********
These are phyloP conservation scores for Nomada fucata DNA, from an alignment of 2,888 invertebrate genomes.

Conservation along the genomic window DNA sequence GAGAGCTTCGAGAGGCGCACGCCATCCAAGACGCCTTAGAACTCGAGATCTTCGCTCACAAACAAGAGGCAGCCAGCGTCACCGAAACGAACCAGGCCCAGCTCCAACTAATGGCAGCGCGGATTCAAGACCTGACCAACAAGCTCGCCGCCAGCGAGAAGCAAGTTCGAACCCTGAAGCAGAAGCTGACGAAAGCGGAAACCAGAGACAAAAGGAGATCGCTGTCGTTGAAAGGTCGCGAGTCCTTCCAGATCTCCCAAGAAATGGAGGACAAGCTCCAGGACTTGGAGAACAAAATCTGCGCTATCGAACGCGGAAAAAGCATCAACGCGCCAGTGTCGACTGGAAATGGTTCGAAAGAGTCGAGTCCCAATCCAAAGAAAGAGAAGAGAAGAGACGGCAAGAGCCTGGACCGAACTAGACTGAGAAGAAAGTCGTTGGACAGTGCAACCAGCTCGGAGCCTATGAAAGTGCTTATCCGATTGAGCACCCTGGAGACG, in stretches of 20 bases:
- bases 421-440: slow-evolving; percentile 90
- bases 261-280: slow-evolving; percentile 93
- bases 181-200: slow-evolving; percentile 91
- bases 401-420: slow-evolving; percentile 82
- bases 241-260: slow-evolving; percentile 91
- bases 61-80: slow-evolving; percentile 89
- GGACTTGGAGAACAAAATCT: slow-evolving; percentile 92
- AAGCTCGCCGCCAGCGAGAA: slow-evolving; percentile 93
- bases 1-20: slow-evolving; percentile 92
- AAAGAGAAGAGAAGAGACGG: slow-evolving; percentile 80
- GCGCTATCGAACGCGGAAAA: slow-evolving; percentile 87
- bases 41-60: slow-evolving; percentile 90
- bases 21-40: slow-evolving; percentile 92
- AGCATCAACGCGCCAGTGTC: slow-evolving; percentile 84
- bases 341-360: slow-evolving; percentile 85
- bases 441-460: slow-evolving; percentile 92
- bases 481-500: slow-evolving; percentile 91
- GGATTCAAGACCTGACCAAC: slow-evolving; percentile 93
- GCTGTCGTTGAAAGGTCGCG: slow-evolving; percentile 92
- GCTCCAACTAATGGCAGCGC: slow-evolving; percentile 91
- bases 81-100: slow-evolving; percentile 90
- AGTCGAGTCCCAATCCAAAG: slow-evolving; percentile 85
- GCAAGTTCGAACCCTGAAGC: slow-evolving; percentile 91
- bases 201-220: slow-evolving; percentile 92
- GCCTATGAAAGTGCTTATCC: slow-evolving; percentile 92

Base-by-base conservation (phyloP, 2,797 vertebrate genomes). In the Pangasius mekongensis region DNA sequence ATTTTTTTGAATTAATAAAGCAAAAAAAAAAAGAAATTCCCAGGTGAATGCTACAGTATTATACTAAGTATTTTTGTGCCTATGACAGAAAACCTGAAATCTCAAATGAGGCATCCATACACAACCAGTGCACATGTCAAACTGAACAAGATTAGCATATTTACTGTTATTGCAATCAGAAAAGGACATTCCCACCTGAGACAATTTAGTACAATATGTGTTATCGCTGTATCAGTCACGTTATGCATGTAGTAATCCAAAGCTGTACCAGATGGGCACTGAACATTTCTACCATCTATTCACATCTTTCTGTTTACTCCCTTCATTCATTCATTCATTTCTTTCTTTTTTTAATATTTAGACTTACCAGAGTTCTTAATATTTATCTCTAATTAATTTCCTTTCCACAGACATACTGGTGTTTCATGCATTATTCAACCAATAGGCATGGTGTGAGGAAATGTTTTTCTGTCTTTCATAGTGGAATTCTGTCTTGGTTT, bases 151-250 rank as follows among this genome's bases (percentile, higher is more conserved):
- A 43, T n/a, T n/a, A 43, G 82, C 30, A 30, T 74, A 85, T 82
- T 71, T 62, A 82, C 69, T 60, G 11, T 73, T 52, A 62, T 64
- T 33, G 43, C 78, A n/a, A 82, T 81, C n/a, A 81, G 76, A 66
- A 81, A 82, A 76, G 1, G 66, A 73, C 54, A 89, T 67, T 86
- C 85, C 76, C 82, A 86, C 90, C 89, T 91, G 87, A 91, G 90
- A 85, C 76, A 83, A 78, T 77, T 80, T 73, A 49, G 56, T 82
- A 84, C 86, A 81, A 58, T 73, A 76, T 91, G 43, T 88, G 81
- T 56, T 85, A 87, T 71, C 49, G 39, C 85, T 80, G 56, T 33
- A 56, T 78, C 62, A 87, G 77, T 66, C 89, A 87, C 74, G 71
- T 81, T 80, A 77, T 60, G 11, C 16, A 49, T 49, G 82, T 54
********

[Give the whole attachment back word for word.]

These are phyloP conservation scores for Nomada fucata DNA, from an alignment of 2,888 invertebrate genomes.

Conservation along the genomic window DNA sequence GAGAGCTTCGAGAGGCGCACGCCATCCAAGACGCCTTAGAACTCGAGATCTTCGCTCACAAACAAGAGGCAGCCAGCGTCACCGAAACGAACCAGGCCCAGCTCCAACTAATGGCAGCGCGGATTCAAGACCTGACCAACAAGCTCGCCGCCAGCGAGAAGCAAGTTCGAACCCTGAAGCAGAAGCTGACGAAAGCGGAAACCAGAGACAAAAGGAGATCGCTGTCGTTGAAAGGTCGCGAGTCCTTCCAGATCTCCCAAGAAATGGAGGACAAGCTCCAGGACTTGGAGAACAAAATCTGCGCTATCGAACGCGGAAAAAGCATCAACGCGCCAGTGTCGACTGGAAATGGTTCGAAAGAGTCGAGTCCCAATCCAAAGAAAGAGAAGAGAAGAGACGGCAAGAGCCTGGACCGAACTAGACTGAGAAGAAAGTCGTTGGACAGTGCAACCAGCTCGGAGCCTATGAAAGTGCTTATCCGATTGAGCACCCTGGAGACG, in stretches of 20 bases:
- bases 421-440: slow-evolving; percentile 90
- bases 261-280: slow-evolving; percentile 93
- bases 181-200: slow-evolving; percentile 91
- bases 401-420: slow-evolving; percentile 82
- bases 241-260: slow-evolving; percentile 91
- bases 61-80: slow-evolving; percentile 89
- GGACTTGGAGAACAAAATCT: slow-evolving; percentile 92
- AAGCTCGCCGCCAGCGAGAA: slow-evolving; percentile 93
- bases 1-20: slow-evolving; percentile 92
- AAAGAGAAGAGAAGAGACGG: slow-evolving; percentile 80
- GCGCTATCGAACGCGGAAAA: slow-evolving; percentile 87
- bases 41-60: slow-evolving; percentile 90
- bases 21-40: slow-evolving; percentile 92
- AGCATCAACGCGCCAGTGTC: slow-evolving; percentile 84
- bases 341-360: slow-evolving; percentile 85
- bases 441-460: slow-evolving; percentile 92
- bases 481-500: slow-evolving; percentile 91
- GGATTCAAGACCTGACCAAC: slow-evolving; percentile 93
- GCTGTCGTTGAAAGGTCGCG: slow-evolving; percentile 92
- GCTCCAACTAATGGCAGCGC: slow-evolving; percentile 91
- bases 81-100: slow-evolving; percentile 90
- AGTCGAGTCCCAATCCAAAG: slow-evolving; percentile 85
- GCAAGTTCGAACCCTGAAGC: slow-evolving; percentile 91
- bases 201-220: slow-evolving; percentile 92
- GCCTATGAAAGTGCTTATCC: slow-evolving; percentile 92

Base-by-base conservation (phyloP, 2,797 vertebrate genomes). In the Pangasius mekongensis region DNA sequence ATTTTTTTGAATTAATAAAGCAAAAAAAAAAAGAAATTCCCAGGTGAATGCTACAGTATTATACTAAGTATTTTTGTGCCTATGACAGAAAACCTGAAATCTCAAATGAGGCATCCATACACAACCAGTGCACATGTCAAACTGAACAAGATTAGCATATTTACTGTTATTGCAATCAGAAAAGGACATTCCCACCTGAGACAATTTAGTACAATATGTGTTATCGCTGTATCAGTCACGTTATGCATGTAGTAATCCAAAGCTGTACCAGATGGGCACTGAACATTTCTACCATCTATTCACATCTTTCTGTTTACTCCCTTCATTCATTCATTCATTTCTTTCTTTTTTTAATATTTAGACTTACCAGAGTTCTTAATATTTATCTCTAATTAATTTCCTTTCCACAGACATACTGGTGTTTCATGCATTATTCAACCAATAGGCATGGTGTGAGGAAATGTTTTTCTGTCTTTCATAGTGGAATTCTGTCTTGGTTT, bases 151-250 rank as follows among this genome's bases (percentile, higher is more conserved):
- A 43, T n/a, T n/a, A 43, G 82, C 30, A 30, T 74, A 85, T 82
- T 71, T 62, A 82, C 69, T 60, G 11, T 73, T 52, A 62, T 64
- T 33, G 43, C 78, A n/a, A 82, T 81, C n/a, A 81, G 76, A 66
- A 81, A 82, A 76, G 1, G 66, A 73, C 54, A 89, T 67, T 86
- C 85, C 76, C 82, A 86, C 90, C 89, T 91, G 87, A 91, G 90
- A 85, C 76, A 83, A 78, T 77, T 80, T 73, A 49, G 56, T 82
- A 84, C 86, A 81, A 58, T 73, A 76, T 91, G 43, T 88, G 81
- T 56, T 85, A 87, T 71, C 49, G 39, C 85, T 80, G 56, T 33
- A 56, T 78, C 62, A 87, G 77, T 66, C 89, A 87, C 74, G 71
- T 81, T 80, A 77, T 60, G 11, C 16, A 49, T 49, G 82, T 54